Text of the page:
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How to measure network performance through passive traffic analysis

Whichever tool you use it is important to understand the fundamentals of how network performance metrics (like latency, packet loss or throughput) can be calculated.This calculation can be manual with Wireshark or any other packet analyzer or automated with the NPM solution of your choice.

The major part of applications is running on TCP protocols. TCP offers a certain number of mechanisms which can be used to evaluate network performance.

The following diagram explains the successive steps taken in a TCP session (characterized by the presence of flags in a single session) and the time intervals which correspond to different key performance metrics:




How TCP performance metrics are calculated

 1.    Network Latency Indicators 

Connection Time

This metric corresponds to the time interval between the SYN and the ACK in the initial TCP session setup: a 3-way handshake composed of SYN, SYNACK and ACK packets.

The connection time is a good indicator of the network latency as these packets are handled in priority by the system and by server clients. The impact of these system should normally be negligible.

Round Trip Time

The acknowledgment mechanism can also help measure the round trip network latency from your point of capture (which can be located on the client side, in the middle or on the server side) to either the client or the server. The round trip time is measured as the time interval between a packet containing payload and its corresponding acknowledgment packet.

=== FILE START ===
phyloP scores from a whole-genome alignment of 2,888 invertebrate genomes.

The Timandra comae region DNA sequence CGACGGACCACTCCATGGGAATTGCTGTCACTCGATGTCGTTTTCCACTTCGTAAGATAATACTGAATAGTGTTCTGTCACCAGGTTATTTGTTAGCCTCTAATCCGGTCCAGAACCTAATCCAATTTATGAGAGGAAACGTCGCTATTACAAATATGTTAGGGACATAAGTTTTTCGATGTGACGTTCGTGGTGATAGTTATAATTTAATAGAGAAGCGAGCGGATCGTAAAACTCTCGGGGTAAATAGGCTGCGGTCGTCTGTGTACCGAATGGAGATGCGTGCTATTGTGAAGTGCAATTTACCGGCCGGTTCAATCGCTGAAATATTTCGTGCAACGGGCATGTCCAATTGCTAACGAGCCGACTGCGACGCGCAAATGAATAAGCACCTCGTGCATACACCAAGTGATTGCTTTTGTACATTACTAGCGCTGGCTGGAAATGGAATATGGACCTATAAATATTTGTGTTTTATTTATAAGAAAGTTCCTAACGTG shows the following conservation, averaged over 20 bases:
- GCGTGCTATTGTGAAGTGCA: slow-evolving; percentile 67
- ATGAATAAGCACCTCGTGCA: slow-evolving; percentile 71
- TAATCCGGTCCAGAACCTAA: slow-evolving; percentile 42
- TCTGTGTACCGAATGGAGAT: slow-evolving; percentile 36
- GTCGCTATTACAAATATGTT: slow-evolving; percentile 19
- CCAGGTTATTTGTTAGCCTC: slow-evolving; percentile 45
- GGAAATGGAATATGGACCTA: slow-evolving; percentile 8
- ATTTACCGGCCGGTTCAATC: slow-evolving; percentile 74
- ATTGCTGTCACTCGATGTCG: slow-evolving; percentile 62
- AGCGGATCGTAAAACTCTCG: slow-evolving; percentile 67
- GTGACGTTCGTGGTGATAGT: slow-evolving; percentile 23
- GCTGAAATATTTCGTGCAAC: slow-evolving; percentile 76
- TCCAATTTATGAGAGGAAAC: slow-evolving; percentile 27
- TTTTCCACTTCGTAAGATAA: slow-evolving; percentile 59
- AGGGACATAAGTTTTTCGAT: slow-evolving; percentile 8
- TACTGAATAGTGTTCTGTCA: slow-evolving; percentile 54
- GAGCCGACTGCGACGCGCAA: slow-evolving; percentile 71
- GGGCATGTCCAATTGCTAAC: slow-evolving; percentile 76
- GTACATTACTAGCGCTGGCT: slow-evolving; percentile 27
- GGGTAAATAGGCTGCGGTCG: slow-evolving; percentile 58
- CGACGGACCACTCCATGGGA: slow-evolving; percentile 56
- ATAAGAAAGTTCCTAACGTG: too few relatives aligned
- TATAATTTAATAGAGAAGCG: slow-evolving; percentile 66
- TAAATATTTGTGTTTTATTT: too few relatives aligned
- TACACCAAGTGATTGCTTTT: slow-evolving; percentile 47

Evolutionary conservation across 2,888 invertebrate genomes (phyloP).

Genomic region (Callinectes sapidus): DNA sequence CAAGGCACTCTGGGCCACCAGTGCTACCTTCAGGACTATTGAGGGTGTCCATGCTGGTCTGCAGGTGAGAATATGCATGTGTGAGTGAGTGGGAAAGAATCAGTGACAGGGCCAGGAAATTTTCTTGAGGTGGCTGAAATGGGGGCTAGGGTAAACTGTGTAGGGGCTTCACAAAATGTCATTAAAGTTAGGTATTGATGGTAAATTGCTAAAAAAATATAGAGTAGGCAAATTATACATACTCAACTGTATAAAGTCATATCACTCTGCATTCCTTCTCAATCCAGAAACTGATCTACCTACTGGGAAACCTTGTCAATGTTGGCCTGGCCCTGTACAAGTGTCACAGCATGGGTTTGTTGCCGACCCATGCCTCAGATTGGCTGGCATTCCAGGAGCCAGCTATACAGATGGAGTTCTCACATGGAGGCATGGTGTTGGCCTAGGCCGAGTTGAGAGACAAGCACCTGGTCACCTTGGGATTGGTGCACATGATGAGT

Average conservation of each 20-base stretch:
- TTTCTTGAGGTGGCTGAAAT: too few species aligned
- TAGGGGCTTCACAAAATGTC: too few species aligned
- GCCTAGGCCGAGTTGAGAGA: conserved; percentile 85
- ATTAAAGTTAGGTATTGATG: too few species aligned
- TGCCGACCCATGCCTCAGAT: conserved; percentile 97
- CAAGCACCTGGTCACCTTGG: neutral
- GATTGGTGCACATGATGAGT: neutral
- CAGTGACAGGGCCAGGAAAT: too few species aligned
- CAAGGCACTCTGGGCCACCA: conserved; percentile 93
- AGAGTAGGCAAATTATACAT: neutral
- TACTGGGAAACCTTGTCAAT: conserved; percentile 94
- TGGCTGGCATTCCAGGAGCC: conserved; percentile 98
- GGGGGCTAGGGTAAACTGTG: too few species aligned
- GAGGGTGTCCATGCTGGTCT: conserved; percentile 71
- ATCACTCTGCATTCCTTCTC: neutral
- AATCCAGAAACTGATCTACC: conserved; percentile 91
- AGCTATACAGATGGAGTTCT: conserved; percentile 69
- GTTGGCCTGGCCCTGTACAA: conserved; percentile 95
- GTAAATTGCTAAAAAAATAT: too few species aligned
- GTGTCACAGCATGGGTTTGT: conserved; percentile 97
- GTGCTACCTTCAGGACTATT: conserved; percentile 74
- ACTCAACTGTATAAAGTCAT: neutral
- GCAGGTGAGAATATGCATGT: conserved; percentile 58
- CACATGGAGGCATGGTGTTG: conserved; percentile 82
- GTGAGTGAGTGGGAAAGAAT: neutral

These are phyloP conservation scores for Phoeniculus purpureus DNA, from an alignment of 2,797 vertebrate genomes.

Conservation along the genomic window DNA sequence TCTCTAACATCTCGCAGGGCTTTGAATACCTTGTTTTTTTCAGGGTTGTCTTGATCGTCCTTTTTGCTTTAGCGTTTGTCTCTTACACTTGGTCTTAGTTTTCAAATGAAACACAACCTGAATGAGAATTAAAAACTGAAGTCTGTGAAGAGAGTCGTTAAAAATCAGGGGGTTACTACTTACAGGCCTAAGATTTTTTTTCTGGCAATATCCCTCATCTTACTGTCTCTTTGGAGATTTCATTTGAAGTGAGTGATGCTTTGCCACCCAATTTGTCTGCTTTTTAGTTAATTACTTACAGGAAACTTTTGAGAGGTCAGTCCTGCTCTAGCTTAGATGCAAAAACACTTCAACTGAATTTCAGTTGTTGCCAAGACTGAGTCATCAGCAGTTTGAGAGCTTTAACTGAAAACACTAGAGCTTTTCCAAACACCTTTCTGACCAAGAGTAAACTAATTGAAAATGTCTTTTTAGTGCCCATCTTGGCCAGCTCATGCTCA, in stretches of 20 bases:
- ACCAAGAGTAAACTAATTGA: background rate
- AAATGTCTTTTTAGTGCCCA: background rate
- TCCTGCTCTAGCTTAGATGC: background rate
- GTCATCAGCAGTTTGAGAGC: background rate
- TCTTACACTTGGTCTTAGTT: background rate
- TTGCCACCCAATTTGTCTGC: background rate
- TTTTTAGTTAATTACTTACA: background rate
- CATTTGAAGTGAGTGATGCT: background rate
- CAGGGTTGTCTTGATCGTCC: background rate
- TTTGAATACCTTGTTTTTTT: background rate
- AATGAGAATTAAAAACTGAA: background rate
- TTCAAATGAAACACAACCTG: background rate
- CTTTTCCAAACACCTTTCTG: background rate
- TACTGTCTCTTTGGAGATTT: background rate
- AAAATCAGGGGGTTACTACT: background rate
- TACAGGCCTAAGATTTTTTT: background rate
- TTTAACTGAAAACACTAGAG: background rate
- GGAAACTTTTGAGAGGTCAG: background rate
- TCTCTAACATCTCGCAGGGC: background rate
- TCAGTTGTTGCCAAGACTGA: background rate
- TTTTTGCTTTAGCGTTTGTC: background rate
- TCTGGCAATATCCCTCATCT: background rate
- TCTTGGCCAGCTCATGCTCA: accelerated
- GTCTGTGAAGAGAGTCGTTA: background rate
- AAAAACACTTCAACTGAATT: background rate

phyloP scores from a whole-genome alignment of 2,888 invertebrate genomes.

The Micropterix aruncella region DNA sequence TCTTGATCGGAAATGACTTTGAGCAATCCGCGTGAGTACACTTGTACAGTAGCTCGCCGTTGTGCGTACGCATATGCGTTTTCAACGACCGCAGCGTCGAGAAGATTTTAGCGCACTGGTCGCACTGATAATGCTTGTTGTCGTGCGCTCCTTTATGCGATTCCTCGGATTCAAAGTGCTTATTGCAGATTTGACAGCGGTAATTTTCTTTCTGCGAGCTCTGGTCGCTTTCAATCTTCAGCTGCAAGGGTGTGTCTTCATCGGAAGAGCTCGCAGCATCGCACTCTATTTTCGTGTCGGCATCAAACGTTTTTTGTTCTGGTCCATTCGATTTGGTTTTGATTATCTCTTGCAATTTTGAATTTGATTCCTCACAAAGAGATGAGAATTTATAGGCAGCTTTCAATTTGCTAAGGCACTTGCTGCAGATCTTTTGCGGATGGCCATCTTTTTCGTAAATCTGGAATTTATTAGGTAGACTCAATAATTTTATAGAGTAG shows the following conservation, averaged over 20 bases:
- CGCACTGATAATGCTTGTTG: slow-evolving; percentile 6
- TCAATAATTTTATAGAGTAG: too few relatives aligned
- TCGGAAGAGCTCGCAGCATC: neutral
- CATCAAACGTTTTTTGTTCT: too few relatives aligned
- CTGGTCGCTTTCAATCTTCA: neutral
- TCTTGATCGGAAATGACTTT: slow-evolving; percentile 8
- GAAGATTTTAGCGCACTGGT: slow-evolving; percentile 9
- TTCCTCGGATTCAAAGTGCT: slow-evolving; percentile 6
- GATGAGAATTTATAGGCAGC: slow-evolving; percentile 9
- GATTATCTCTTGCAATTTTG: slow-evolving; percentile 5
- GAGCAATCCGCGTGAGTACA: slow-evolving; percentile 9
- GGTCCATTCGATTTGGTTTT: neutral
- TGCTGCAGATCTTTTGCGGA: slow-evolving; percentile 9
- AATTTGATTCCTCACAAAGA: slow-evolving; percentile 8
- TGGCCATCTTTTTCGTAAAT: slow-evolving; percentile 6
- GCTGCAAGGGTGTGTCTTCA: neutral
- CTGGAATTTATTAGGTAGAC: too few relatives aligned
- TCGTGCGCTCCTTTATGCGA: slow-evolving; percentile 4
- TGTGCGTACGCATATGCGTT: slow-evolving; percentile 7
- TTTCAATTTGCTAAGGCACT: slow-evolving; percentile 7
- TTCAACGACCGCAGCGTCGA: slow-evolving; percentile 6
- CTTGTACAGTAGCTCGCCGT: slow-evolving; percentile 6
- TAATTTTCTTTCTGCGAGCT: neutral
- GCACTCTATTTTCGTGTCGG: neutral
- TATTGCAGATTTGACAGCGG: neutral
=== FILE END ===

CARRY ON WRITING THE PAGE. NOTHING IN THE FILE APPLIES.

The round trip time is a good indicator of round trip network latency.

Some side-effects may have a marginal impact on this metric: an overloaded system on one end can acknowledge packets slower and increase this time interval. Some systems do not acknowledge packets one by one or may delay the ACKs (see delayed acknowledgment for more details). 

2.    Packet Loss Indicators

How can you identify a packet which has not reached a destination? It will not show up in your trace file! Either you capture traffic on both end and compare packet per packet which ones may be missing or you rely on packet loss indicators like retransmissions. Retransmissions occur when a packet does not reach the other party and is not acknowledged or when the acknowledgment takes too much time to reach the initial sender. In both cases, the quality of the network transmission will be heavily impacted.

Retransmission rates

This metric corresponds to the number of retransmitted packets compared to the number of initial packets sent. This rate is clear indicator of packet loss.

Retransmission delay

This metric corresponds to the time interval between the initial packet sent and the first acknowledged retransmission.

It is representative of the time lost due to the retransmission / packet loss in the transfer of the data.

3.    Throughput Indicators

Throughput

The throughput itself corresponds to the quantity of data sent back and forth. Counting the bytes sent from the client to the server and vice versa is enough to evaluate the throughput.

Data Transfer Time

This metric corresponds to the time required to transfer the request from the client to the server or the response from the server to the client. This value has a strong impact on the overall response time experienced by each user.

It depends on:

  • The volume of data corresponding to the request and the response.
  • The quality of the transmission

4.    Server Processing Time

Server Response Time

This metric corresponds the time interval between the last packet of the request and the first packet of the response.

It is representative of the server processing time for each TCP transaction.


We hope this short guide can help you concentrate on useful metrics to evaluate end user response times and network performance. 


To learn how to troubleshoot network and application performance degradations in 4 easy steps, you can download our Performance Troubleshooting Guide: 

 Performance Troubleshooting Guide

Topics: performance troubleshooting, NPM, network performance, Network troubleshooting

Posted by Boris Rogier on 29 juin 2016
Boris Rogier
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